Seeds Effect Disputed

Date: 2000-07-14

Publication Oct 13 1972 Miami Herald

Statistics Conflict With Some Claims

By DOUG CLIFTON

Herald Staff Writer

FORT LAUDERDALE -- A comprehensive state evaluation of The Seed, a widely- known Broward drug rehabilitation program, commends the centerís approach but statistically refutes The Seedís claims of overwhelming success with youthful drug users.

The 16-page report, prepared by a 10-member panel of drug experts, said the programís regimen of peer pressure and group interaction has a great deal to offer the young drug poly-user.

But the report refuted Seed director Art Barker's claims that 90 per cent of all youths who enter the program successfully complete it and remain off drugs.

Based on a computer study on a random sample of 300 records, the report indicates that only 41 per cent of the programís clients successtully complete the regimen.

It also reports that of the 41 per cent who complete the program, there is no followup in 90 per cent of these cases and therefore no way of telling if the youths stay off drugs.

THE SEED, widely reported in newspapers and on TV, operates on the principle of positive peer pressure. It employs large groups and foster homes to accomplish its goal.

The evaluation, the moat complete evaluation ever done on the Seed program, was undertaken to settle the controversy surrounding the program. The evaluation began in early August.

Other statistics quoted in, the report include:

  • Sixty-three per cent of the Seedings sampled used a variety of drugs excluding heroin. Sixteen per cent had used heroin as well as other drugs and 9 per cent had used only marijuana. (Barker has said 70 per cent of his Seedlings use heroin.)

  • Seventeen per cent of the records examined revealed no evidence of drug use. Those youths were admitted to the program for "attitude problems." (Barker has said, the number is less than one per cent.)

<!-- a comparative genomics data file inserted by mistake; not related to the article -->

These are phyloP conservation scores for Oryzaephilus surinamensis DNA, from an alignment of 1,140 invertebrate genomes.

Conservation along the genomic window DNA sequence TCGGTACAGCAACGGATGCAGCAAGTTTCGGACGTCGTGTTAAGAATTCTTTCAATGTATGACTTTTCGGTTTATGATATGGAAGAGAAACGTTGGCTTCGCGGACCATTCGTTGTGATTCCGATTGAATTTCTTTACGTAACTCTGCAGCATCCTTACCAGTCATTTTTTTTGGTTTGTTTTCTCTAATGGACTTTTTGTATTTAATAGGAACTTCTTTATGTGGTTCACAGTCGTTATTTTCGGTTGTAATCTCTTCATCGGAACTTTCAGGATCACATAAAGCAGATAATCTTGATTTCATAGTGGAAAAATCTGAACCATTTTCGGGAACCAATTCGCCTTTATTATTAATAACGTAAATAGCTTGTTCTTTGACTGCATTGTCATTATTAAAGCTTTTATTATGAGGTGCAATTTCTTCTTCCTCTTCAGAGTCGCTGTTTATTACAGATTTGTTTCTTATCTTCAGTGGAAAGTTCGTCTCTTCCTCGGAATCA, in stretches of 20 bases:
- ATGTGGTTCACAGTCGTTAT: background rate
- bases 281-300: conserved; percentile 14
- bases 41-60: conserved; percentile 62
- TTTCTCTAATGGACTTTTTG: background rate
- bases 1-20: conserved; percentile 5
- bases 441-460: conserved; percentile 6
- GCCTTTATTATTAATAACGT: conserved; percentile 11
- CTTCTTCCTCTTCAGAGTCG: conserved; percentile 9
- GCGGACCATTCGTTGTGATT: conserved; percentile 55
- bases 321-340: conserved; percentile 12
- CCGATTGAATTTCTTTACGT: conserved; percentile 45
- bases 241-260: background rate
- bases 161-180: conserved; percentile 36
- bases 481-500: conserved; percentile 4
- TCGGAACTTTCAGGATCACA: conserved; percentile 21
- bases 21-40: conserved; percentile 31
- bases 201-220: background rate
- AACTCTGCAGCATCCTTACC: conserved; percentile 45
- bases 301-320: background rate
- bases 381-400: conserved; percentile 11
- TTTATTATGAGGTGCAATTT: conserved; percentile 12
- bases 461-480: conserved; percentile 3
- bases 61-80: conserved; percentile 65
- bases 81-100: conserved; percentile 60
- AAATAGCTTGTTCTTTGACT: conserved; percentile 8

• Of the 41 per cent successfully completing the program 72 per cent had never used heroin and 75 per cent had never been convicted of a crime,

  • Of the people successfully completing the program, 64 per cent had used drugs for less, than 18 months. (Barker has said most Seedlings have used drugs for two or more years).

  • Thirty per cent of the records checked indicated clients were in the program for from three to nine months and 20 per cent were still in the program. Twenty three per cent stayed with the program less than a month.

    Not included in the report is an analysis of the statistics. The narrative section of the report contains a summary of observations made by the panel before the record check was made.

    The Seed, the report says, is only one of the stateís 93 programs but it has been the subject of more intense controversy than any of them.

    This controversy was alluded to in the report.

    "Mr. Barkerís relationship to the other programs In the community and other counties has become strained because of his claims of success and because of his unwillingness to recognize that they too have a contribution to make in drug rehabilitation," the report said.

    "In addition to this negative attitude toward other programs; he indicates a loss of faith in the school system and law enforcement by suggesting that members of these professions are contributing to the drug dependency problem through the providing of drugs to young people of the community."

    "The committee feels that this is unnecessary for rehabilitation of this young group," the report said.

    Also discussed in the Seed report is the size of Barkerís groups.

    "THE IMPACT of reaching 500 or 600 young people is somewhat reduced if they cannot participate in the group session. A smaller group would afford more opportunity for each individual to take part in the discussion as well as receive more attention from the counselor or group leader," the committee reported.

    One of Barkerís most persistent claims has been the effectiveness of the large group.

    "I can handle groups as large as a thousand without losing effectiveness," Barker has said.